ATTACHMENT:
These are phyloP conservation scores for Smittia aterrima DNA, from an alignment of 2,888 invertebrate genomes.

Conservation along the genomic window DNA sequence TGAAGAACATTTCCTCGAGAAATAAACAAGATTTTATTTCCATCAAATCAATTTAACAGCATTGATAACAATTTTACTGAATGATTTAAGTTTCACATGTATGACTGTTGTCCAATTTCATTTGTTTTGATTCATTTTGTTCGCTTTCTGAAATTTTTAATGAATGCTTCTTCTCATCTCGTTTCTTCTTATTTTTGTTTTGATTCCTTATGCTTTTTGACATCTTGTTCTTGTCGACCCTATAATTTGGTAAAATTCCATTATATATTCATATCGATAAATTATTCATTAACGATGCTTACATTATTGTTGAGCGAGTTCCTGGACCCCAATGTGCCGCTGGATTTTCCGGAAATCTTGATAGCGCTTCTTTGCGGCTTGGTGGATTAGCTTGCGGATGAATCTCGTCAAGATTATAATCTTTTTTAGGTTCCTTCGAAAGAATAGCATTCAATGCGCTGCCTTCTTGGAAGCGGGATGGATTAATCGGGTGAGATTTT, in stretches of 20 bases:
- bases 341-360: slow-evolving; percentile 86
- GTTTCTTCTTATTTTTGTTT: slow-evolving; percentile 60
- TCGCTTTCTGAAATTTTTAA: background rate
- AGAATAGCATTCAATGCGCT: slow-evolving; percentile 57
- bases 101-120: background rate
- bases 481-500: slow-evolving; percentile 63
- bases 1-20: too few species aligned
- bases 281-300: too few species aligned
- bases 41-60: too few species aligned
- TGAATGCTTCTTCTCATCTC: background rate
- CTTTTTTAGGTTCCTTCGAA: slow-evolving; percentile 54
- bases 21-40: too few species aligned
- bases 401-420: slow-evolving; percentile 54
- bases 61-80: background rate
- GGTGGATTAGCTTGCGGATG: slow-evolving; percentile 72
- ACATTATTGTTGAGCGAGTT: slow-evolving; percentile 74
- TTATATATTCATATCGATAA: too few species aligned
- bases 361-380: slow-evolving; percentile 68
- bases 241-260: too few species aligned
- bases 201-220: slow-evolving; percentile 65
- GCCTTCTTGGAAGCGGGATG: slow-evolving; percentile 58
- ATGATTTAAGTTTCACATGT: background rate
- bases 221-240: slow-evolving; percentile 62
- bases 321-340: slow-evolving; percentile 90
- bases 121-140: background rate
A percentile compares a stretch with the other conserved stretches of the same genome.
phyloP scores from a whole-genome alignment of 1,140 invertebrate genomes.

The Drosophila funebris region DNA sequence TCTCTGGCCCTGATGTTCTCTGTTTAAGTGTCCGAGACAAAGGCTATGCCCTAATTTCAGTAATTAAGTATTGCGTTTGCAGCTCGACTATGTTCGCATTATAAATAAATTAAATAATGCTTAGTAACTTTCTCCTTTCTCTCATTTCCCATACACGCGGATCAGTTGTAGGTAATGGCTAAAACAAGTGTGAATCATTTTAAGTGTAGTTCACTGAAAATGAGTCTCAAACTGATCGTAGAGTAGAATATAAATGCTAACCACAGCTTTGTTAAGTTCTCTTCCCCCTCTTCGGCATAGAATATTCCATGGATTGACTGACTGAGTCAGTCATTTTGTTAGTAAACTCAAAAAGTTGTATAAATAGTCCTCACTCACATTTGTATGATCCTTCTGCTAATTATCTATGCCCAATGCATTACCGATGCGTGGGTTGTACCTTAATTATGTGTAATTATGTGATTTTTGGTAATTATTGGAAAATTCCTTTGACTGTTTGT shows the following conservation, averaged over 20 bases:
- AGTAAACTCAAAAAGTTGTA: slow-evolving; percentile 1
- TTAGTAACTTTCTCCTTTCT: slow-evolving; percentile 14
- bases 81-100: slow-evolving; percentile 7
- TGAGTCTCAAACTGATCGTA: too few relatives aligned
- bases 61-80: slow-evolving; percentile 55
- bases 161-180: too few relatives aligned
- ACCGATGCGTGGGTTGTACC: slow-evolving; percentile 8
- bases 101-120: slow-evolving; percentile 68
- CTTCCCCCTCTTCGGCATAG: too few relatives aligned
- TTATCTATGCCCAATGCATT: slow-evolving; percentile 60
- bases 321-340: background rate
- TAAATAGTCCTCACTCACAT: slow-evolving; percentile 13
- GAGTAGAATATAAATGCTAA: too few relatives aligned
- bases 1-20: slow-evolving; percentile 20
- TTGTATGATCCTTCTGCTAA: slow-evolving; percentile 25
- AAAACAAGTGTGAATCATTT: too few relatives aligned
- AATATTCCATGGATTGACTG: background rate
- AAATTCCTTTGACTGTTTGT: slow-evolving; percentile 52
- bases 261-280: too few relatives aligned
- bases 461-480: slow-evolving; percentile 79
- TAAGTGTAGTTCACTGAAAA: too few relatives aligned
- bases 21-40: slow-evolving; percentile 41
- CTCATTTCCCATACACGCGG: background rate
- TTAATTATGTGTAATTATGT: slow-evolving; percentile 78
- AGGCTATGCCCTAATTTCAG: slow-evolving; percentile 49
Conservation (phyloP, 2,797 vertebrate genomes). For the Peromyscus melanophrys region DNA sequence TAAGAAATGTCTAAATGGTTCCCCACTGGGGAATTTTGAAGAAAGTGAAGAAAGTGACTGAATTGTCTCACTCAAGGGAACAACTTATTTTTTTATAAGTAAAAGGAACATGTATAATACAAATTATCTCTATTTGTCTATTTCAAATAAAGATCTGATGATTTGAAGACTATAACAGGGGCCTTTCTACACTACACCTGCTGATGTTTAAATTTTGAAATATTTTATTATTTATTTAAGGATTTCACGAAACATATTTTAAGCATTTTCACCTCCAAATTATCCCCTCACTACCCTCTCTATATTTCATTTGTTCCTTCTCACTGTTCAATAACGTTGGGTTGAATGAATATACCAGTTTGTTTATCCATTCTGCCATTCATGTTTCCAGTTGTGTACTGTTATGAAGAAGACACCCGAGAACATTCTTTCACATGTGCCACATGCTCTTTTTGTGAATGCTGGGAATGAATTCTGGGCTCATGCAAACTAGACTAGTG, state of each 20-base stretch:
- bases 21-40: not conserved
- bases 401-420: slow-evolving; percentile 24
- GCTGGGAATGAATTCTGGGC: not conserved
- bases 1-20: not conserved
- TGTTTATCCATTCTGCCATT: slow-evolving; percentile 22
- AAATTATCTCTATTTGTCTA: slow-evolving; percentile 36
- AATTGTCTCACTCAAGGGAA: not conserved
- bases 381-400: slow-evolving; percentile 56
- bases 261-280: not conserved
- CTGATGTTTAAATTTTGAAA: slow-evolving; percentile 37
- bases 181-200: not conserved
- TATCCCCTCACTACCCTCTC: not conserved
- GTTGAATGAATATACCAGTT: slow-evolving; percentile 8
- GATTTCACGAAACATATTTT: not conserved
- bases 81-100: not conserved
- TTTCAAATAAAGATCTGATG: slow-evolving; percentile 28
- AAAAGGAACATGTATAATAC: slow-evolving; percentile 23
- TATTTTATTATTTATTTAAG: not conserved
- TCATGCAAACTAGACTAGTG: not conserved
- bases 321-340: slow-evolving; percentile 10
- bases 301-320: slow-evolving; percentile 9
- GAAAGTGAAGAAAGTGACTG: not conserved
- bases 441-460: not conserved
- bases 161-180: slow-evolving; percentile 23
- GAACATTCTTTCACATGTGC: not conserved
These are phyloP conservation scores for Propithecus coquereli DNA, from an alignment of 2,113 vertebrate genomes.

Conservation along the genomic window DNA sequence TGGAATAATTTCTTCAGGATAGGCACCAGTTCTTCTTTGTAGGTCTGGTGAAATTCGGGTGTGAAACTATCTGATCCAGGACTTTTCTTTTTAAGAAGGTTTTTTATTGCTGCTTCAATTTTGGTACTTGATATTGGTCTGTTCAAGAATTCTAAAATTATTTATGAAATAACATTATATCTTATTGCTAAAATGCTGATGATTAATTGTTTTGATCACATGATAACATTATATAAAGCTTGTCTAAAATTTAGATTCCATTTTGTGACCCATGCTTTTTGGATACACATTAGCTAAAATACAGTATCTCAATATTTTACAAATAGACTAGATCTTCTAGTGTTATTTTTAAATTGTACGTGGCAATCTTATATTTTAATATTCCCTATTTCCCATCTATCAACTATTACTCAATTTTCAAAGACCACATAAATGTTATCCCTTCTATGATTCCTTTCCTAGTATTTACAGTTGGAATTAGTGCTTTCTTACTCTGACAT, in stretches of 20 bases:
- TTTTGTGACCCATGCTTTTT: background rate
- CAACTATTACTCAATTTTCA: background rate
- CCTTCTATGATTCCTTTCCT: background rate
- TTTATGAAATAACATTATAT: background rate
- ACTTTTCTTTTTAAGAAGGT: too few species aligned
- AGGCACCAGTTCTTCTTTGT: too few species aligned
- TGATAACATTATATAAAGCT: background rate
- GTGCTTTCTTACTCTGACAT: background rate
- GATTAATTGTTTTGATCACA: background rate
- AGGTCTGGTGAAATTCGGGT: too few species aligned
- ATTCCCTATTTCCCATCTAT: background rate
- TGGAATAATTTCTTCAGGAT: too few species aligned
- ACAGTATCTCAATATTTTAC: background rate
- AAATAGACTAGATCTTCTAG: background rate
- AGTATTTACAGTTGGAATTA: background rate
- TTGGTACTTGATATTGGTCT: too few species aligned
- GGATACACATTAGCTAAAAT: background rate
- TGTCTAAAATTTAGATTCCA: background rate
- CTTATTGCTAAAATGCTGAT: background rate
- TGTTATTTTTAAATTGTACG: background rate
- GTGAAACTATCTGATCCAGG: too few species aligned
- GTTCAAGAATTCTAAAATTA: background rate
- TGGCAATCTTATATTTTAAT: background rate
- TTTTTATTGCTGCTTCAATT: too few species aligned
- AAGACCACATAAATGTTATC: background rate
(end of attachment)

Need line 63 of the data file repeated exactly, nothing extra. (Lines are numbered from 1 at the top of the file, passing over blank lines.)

- AATTGTCTCACTCAAGGGAA: not conserved